Mysterious Sand Dunes on Mars Form Almost Perfect Circles

Leave it to the Red Planet to serve up a bizarre desert scenario.

Earthlings have long harbored fascination with our nearest planetary neighbor. And now, it seems that Mars is home to circular sand dunes migrating slowly across its surface.

That’s what the University of Arizona’s High Resolution Imaging Experiment (HiRise) camera found last November, as part of its routine orbit aboard a NASA spacecraft.

HiRise picked up the photos from its spot onboard the space agency’s Mars Reconnaissance Orbiter (MRO). While tasked with a mission to monitor frost melt around the end of the Martian winter, the camera trolled across the curious dunes.

The dunes in low-tech zoom.


The dunes exhibit steep sides that slant southward, which might indicate wind direction, scientists at the university said in a March 2 statement. As for their shape, the researchers were stumped. Dunes are common on Mars, where the climate is dry and cold. But according to NASA, the round shapes of the sand piles in question are not.

Ice coats them seasonally, and they’re also creeping slowly away from Mars’ equator. Multiple outlets reported the camera’s data indicates the dunes are moving toward the poles at around a meter per Martian year (or 687 Earth days). It’s unclear how big the formations are.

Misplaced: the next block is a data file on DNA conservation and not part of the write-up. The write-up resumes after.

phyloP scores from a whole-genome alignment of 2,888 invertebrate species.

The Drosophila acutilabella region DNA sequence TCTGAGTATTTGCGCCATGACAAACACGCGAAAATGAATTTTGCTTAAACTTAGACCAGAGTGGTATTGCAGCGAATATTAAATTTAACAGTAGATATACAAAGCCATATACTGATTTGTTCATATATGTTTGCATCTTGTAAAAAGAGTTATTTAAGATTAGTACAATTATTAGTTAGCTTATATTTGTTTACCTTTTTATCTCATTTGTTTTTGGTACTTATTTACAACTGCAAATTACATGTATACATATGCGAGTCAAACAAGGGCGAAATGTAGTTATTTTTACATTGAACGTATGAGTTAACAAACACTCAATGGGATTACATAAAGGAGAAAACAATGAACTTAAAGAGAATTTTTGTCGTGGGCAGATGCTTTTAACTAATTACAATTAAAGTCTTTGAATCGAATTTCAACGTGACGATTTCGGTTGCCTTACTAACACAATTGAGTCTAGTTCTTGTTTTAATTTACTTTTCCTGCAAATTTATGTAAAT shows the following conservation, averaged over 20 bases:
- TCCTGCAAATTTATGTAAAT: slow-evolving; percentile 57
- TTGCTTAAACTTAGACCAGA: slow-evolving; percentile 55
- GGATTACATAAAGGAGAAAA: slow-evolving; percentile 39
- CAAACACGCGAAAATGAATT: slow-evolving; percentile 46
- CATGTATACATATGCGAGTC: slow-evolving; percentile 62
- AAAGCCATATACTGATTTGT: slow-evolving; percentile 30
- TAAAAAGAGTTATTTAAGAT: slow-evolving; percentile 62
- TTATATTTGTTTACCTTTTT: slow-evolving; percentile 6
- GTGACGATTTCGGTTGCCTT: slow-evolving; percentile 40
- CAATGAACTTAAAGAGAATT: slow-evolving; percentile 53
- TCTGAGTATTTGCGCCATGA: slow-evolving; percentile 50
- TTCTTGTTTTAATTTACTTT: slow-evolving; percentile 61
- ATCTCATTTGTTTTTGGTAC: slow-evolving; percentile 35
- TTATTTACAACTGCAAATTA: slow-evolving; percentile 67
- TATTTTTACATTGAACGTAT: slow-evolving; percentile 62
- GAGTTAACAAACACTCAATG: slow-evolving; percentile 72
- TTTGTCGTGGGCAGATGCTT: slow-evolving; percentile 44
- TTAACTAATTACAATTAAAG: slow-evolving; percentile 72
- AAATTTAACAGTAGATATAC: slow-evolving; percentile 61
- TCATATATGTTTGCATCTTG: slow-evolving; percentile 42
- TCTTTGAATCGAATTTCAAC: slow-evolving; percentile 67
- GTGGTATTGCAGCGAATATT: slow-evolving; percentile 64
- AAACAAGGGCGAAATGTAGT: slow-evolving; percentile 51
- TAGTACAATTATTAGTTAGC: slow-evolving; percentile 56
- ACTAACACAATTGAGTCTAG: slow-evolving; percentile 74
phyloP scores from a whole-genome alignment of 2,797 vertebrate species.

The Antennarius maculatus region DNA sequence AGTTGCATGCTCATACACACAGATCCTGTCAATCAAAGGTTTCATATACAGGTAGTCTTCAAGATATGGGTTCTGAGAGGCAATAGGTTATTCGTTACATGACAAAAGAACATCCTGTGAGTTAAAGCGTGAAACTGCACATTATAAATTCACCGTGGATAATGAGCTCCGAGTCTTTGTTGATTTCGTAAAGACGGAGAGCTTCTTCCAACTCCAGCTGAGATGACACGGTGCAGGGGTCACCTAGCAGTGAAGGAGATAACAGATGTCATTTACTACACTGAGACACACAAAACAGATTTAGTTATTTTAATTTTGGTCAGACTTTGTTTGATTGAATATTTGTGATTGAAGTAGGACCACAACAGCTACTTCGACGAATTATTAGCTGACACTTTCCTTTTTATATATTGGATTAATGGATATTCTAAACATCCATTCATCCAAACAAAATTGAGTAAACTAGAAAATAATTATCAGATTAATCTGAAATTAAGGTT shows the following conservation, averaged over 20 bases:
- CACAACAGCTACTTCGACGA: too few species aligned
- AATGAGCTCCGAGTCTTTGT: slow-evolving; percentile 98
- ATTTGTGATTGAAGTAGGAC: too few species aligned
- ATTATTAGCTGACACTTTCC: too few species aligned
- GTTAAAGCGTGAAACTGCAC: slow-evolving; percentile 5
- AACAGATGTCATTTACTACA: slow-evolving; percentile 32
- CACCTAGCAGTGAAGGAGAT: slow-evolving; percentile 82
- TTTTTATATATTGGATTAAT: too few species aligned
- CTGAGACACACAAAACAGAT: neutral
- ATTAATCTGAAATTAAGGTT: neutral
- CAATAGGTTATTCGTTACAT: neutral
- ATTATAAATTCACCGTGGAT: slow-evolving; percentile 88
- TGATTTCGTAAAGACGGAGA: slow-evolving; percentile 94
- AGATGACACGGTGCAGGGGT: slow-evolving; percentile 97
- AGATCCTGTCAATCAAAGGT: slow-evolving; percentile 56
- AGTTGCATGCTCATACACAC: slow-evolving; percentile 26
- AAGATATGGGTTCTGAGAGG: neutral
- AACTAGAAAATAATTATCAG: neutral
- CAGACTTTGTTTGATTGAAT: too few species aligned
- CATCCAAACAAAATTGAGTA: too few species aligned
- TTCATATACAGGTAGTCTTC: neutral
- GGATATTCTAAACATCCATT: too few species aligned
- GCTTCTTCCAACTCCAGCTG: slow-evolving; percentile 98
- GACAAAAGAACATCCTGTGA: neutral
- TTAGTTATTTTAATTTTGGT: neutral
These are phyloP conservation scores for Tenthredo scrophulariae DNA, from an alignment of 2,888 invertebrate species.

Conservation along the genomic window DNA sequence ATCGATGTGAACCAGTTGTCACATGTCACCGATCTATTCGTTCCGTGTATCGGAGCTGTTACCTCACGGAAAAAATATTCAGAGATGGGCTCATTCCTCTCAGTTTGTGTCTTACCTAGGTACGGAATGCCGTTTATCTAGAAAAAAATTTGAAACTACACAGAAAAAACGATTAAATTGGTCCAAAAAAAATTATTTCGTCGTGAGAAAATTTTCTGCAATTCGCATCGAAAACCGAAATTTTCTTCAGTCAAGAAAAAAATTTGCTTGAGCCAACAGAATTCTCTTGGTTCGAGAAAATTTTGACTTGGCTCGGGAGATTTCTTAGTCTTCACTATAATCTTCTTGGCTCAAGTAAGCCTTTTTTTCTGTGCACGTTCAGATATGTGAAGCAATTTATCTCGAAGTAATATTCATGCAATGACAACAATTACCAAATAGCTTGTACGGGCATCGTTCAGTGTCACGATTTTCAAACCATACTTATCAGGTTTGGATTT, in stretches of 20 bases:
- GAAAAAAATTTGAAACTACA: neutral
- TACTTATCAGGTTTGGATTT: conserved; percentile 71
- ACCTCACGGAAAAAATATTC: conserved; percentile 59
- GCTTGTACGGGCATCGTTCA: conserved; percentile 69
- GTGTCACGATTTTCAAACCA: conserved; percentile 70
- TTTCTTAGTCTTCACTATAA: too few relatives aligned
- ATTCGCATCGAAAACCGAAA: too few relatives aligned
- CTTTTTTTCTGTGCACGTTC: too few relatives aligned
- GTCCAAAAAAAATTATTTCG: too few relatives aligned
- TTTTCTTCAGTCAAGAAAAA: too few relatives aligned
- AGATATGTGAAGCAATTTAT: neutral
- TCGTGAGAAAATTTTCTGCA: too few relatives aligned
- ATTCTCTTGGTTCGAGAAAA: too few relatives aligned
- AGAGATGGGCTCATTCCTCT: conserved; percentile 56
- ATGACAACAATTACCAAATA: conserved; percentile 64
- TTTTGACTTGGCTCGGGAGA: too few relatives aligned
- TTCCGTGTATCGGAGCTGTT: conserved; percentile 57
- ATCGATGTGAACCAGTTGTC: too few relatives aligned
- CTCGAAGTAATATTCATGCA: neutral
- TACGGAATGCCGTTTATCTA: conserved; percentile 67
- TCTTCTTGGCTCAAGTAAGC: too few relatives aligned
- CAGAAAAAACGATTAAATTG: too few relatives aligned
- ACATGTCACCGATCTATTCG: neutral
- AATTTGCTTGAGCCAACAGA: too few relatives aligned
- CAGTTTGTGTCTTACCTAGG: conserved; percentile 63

MRO’s primary mission was to search for traces of water on Mars. Today, the spacecraft still operates as a communications link back to Earth for other Mars missions, and keeps sending images from the powerful HiRise. Recently, it sent back this odd find that looks like a bear’s face.

Sam Anderson

Sam Anderson spent his 20s as an adventure rock climber, scampering throughout the western U.S., Mexico, and Thailand to scope out prime stone and great stories. Life on the road gradually transformed into a seat behind the keyboard, where he acted as a founding writer of the AllGear Digital Newsroom and earned 1,500+ bylines in four years on topics from pro rock climbing to slingshots and scientific breakthroughs.